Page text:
Prior week summary
U.S. equities rose for a fifth straight week, setting new all-time highs as U.S./China trade optimism and better-than-expected corporate earnings releases boosted sentiment and dulled recession fears. Market participants have grown increasingly optimistic in the last month over the prospects of the U.S. and China completing a phase-one trade deal by year-end and this week did little to alter the mood. Stocks and yields soared on Thursday after China’s Ministry of Commerce released a statement hailing the progress of trade negotiations saying, “In the past two weeks, top negotiators had serious, constructive discussions and agreed to remove the additional tariffs in phases as progress is made on the agreement,” and noting, “If China, U.S. reach a phase-one deal, both sides should roll back existing additional tariffs in the same proportion simultaneously based on the content of the agreement, which is an important condition for reaching the agreement.” While the Trump administration denied reaching an agreement on the removal of tariffs, the 10-year Treasury yield ended the week just above 1.94%, the highest level since July, and Fed Funds futures imply that there is under a 10% chance for a rate cut at the December FOMC meeting. Although a location has yet to be named, reports suggest that President Trump and President Xi will move their planned signing summit to December as the two sides work toward finalizing an agreement.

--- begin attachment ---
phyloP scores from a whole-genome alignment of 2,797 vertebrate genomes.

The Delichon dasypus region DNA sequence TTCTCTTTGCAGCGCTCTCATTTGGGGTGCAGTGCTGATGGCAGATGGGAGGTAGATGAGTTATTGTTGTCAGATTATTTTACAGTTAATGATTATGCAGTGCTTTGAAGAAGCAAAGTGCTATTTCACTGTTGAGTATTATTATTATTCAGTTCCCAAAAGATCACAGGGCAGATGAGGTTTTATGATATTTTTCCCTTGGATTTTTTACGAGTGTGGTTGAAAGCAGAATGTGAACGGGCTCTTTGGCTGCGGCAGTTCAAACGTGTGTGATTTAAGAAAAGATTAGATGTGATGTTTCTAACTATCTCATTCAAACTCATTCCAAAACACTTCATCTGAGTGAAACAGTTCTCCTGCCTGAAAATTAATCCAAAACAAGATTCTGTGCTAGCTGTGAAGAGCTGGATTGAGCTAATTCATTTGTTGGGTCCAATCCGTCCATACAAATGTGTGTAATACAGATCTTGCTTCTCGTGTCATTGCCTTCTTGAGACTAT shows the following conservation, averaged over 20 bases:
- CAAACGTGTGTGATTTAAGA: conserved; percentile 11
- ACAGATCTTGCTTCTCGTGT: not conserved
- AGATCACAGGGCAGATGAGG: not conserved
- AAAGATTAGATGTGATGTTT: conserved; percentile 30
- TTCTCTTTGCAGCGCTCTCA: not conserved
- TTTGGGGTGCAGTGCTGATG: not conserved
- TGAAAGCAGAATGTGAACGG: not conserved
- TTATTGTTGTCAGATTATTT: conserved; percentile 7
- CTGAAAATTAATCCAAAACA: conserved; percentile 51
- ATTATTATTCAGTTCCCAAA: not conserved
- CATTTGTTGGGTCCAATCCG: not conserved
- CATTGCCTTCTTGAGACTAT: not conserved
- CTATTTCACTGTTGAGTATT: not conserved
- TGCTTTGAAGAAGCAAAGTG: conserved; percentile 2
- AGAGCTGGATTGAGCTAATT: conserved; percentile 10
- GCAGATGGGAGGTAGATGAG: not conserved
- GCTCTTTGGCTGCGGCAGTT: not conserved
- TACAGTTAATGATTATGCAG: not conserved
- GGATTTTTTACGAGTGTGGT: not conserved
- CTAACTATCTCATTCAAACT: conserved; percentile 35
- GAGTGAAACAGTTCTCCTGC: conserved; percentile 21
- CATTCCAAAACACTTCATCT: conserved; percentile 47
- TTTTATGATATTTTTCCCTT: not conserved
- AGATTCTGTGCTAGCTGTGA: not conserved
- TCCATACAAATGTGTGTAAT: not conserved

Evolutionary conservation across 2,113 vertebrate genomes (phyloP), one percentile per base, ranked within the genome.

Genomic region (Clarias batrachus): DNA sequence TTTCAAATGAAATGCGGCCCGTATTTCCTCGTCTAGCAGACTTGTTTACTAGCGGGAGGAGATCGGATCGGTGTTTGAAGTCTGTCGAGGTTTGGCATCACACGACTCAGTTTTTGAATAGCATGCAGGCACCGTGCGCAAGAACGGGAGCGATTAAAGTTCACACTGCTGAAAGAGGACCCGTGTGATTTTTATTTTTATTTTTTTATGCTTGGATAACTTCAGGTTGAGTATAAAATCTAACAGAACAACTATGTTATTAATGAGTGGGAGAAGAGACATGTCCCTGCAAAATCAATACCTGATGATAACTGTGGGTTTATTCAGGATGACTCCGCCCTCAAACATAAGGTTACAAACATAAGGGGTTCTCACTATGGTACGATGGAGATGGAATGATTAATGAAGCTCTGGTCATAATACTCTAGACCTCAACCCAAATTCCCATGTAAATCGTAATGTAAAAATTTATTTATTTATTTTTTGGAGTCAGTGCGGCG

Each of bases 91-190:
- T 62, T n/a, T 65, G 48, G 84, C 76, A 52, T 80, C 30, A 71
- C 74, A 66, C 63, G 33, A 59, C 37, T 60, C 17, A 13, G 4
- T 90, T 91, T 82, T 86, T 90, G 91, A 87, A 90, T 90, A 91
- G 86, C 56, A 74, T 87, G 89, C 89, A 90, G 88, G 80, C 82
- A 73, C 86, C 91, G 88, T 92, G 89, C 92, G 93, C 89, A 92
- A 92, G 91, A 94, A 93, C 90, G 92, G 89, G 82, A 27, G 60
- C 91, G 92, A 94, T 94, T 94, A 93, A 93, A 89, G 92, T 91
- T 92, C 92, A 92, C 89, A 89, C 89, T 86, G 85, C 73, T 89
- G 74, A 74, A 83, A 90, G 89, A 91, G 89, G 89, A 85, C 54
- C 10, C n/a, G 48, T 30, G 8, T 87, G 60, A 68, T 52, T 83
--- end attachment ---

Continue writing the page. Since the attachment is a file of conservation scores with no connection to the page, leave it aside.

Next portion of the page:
In a relatively light week for economic data, the results were mixed. U.S. productivity fell well below expectations in the third quarter, contracting 0.3%, the gauge’s first decline since 2015 and significantly lower than the second quarter’s 2.5% pace. On the other hand, the ISM Non-Manufacturing Index and a consumer confidence measure surprised to the upside, and third-quarter corporate earnings continued to impress in aggregate. A number of Fed officials participated in scheduled speaking engagements throughout the week. Notably, Federal Reserve Bank of Chicago President, Charles Evans, suggested that the U.S. economy is well-positioned after the FOMC’s third rate cut of the year saying, “We’ve made a nice adjustment that takes account of risk management concerns. The setting of policy is good for the real risks that the economy is facing. It’s good for getting inflation to 2%.”
The look forward
Market participants are gearing up for a busy week of economic data with retail sales, the Consumer Price Index, the Producer Price Index, the Empire Manufacturing Index and industrial production figures all set for release. A host of Federal Reserve officials will speak, most notably, Federal Reserve Chair, Jerome Powell, who addresses the Joint Economic Committee of Congress on Wednesday and the House Budget Committee on Thursday.
Market implied policy path (Overnight indexed swap rates)
Fixed income snapshot
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